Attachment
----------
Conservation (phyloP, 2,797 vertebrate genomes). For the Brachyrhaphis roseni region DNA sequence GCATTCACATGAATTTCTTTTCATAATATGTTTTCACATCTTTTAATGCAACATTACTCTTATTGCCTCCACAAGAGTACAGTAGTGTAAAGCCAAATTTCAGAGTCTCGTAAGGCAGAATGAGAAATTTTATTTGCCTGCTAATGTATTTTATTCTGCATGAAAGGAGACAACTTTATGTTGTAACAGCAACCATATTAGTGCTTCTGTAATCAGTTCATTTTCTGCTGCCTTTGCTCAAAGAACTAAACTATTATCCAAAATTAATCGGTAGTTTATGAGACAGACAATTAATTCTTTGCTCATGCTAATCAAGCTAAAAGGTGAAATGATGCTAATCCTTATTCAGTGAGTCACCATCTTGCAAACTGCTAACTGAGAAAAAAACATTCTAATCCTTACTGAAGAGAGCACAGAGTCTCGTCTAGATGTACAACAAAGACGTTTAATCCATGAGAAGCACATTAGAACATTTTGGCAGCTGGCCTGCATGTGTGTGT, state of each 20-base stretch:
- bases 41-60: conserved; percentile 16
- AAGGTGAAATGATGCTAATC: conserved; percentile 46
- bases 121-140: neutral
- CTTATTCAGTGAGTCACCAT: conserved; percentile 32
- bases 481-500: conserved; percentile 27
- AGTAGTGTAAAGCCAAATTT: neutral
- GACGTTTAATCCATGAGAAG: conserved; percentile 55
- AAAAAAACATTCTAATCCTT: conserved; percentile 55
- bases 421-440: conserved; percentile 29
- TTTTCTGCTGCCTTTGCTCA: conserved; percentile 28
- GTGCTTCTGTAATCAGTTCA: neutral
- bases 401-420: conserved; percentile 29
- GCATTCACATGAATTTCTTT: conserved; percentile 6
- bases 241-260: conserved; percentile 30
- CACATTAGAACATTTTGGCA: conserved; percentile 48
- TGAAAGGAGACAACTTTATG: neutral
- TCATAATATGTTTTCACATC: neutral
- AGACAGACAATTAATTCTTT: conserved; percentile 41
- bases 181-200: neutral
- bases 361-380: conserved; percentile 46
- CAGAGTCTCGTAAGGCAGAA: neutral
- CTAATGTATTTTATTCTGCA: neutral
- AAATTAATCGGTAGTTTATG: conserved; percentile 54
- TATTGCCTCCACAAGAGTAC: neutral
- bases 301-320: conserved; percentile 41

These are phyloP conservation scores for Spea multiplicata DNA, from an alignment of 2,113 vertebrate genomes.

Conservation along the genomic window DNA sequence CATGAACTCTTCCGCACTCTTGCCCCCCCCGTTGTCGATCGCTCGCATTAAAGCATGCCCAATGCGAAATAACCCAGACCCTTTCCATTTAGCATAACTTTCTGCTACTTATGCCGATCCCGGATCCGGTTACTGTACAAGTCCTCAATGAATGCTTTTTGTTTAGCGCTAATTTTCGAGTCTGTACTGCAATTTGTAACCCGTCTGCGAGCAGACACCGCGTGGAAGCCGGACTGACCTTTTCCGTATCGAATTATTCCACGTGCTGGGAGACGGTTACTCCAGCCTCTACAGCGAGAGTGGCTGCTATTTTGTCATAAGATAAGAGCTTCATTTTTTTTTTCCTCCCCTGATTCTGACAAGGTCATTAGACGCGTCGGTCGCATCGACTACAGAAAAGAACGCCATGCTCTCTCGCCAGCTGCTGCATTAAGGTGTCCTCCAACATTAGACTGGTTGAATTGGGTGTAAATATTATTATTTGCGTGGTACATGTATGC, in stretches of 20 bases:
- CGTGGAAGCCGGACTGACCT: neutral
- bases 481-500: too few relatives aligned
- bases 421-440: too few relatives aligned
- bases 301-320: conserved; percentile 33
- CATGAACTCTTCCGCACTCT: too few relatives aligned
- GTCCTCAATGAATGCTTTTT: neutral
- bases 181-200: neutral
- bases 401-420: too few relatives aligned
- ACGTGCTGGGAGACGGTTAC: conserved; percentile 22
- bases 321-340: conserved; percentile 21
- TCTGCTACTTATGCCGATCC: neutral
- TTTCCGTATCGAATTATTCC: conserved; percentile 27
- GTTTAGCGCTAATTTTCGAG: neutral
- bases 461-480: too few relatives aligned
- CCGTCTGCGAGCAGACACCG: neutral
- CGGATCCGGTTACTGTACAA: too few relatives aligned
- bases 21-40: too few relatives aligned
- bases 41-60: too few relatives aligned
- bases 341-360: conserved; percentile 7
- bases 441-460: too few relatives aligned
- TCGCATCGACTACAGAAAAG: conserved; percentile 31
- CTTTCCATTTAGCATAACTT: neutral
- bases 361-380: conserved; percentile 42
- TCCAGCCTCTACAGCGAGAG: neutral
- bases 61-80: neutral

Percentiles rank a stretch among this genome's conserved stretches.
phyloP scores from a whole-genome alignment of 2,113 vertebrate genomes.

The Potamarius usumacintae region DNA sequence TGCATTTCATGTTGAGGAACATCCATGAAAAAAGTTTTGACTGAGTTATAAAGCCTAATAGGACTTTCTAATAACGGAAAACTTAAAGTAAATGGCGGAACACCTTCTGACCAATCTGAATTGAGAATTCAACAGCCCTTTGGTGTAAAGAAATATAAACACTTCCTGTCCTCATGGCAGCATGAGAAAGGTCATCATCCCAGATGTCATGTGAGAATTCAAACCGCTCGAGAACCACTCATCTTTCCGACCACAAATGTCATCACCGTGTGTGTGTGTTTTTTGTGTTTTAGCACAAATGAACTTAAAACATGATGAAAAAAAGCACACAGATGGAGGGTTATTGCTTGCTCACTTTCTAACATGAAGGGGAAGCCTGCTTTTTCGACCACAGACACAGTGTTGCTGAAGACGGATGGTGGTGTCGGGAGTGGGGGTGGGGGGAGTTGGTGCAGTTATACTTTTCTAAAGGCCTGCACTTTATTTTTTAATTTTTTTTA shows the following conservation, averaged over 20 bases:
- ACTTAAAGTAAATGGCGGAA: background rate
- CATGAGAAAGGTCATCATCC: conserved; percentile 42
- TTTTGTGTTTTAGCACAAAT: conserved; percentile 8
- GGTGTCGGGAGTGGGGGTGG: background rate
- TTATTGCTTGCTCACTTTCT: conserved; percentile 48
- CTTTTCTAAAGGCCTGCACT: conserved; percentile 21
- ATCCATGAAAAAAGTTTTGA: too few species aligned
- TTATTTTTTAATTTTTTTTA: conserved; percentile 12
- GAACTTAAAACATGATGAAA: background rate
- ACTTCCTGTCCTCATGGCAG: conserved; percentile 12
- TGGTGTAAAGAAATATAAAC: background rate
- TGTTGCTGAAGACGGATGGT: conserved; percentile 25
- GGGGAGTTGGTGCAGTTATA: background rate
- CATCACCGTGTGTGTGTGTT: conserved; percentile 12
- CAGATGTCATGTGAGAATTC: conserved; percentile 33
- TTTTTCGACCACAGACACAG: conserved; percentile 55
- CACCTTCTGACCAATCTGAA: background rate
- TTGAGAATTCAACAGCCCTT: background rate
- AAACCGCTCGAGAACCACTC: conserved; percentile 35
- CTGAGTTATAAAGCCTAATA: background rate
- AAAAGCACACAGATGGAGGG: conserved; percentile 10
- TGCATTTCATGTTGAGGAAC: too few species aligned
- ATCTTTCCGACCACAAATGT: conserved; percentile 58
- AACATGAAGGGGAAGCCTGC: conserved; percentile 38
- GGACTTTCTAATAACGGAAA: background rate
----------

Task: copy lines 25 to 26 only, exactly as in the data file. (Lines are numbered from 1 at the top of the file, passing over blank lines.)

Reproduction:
- TATTGCCTCCACAAGAGTAC: neutral
- bases 301-320: conserved; percentile 41